The next time someone your parents’ ages tries to tell you you’re from the laziest generation yet, try not to get too defensive… They might actually have a point. According to research done by a few prominent economists, a significant amount of millennial men are totally fine with being unemployed.

A study done in 2015 concluded that, of all men aged 21 to 30 in the US who weren’t currently in school, 14.3 percent spent the entire year working zero hours. This compares to a study done more than a decade ago, when only eight percent of men reported not working for a whole year.

“This kind of decline is staggering and, historically, unprecedented,” stated macro-economist Erik Hurst. “It’s larger than for all other sex, age and skill groups during this same period.”

Typically, men of this age group are actively trying to find a job and, you know, enter adulthood. But Hurst says jobs are taking a back seat to video games these days.

He analyzed the data found in the US Bureau of Statistics’ “American Time Use Survey” and discovered that, from the beginning of the century to 2015, twenty-something men without bachelor’s degrees spent about four more hours per week on leisure time; of those four hours, over half were spent playing video games. Moreover, 25 percent of men reportedly gamed for at least three hours a day and a very dedicated 10 percent spent up to six hours per day gaming.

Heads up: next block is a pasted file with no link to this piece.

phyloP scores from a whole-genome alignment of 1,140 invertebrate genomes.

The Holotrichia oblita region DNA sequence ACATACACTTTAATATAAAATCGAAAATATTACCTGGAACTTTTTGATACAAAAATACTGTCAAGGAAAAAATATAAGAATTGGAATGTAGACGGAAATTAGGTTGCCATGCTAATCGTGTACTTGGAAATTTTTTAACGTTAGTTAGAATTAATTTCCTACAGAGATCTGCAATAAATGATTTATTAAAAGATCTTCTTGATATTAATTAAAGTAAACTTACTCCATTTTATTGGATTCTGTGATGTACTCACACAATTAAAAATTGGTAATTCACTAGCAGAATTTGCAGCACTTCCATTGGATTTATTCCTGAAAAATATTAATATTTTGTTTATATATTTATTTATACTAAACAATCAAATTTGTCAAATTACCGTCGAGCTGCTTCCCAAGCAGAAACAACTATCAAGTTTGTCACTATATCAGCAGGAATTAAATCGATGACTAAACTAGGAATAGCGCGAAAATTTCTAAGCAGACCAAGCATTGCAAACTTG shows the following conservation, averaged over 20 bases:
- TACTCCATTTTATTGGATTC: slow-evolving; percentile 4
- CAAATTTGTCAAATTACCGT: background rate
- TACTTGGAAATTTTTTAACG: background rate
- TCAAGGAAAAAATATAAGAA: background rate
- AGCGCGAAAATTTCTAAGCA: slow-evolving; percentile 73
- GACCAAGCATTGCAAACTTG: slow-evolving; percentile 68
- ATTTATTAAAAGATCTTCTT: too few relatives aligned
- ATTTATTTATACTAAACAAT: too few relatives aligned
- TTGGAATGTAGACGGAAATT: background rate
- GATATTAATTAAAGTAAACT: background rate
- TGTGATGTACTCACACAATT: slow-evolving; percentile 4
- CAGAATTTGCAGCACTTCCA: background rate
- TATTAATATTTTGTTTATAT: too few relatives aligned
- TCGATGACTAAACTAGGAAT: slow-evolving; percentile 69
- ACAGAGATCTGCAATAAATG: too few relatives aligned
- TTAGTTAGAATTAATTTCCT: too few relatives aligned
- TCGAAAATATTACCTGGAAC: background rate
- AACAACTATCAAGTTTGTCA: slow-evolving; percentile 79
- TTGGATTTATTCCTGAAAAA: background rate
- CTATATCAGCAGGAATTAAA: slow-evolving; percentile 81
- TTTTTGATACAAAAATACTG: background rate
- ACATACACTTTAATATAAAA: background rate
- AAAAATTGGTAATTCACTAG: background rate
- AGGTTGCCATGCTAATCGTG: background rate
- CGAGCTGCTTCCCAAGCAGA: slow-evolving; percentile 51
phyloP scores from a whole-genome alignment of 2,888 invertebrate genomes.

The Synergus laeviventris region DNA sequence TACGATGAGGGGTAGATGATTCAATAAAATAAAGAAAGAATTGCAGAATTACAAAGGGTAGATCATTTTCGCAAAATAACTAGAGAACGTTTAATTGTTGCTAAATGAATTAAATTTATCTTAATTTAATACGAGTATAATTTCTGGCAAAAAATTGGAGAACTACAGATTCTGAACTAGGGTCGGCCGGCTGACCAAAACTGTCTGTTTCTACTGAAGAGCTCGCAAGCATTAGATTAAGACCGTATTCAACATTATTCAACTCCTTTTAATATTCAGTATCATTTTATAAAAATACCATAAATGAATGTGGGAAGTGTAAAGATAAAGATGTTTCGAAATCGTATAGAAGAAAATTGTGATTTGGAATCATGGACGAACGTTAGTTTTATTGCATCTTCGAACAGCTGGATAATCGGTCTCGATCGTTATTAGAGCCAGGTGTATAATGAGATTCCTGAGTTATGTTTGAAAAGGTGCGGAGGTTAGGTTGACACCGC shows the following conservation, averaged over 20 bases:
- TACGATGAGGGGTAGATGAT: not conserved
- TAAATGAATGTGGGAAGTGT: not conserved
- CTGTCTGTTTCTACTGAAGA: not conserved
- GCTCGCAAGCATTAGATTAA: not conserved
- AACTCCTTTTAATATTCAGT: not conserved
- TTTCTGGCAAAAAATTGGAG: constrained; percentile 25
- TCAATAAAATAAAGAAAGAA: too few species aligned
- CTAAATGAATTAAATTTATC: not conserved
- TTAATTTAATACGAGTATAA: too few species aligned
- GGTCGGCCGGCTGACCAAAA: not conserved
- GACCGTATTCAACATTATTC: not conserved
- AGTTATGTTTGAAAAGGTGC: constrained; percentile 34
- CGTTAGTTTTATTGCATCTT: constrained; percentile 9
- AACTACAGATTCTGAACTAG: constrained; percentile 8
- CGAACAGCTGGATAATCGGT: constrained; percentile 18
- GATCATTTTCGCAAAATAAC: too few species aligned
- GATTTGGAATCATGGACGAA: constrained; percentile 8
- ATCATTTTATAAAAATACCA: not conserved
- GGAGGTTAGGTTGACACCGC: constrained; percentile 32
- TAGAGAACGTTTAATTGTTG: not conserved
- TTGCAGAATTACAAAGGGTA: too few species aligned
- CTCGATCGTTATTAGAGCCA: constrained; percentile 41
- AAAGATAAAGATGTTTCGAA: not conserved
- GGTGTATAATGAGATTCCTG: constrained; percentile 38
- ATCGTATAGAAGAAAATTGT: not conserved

While these findings aren’t that shocking, the fact that these guys claimed to have higher levels of life satisfaction sort of is. By 2015, 88 percent of unemployed, less educated millennial men said they were “very happy” or “pretty happy.” Hurst said this is probably because they haven’t had to give up free food and rent-free living in mom and dad’s basement for some low-paid, low-benefit job…

Ultimately, video games account for 20 percent of the employment decline among millennial men over the last decade and half. As Hurst puts it: “The bulk of the reason for declining employment is not video games, but it explains a non-trivial chunk.”

Don’t worry if you can identify with this all too well, though. The study also found that video games can have a positive effect on millennials’ livelihoods, intelligence and self-esteem when they aren’t played excessively. Game on.

Photo: iStock/Pekic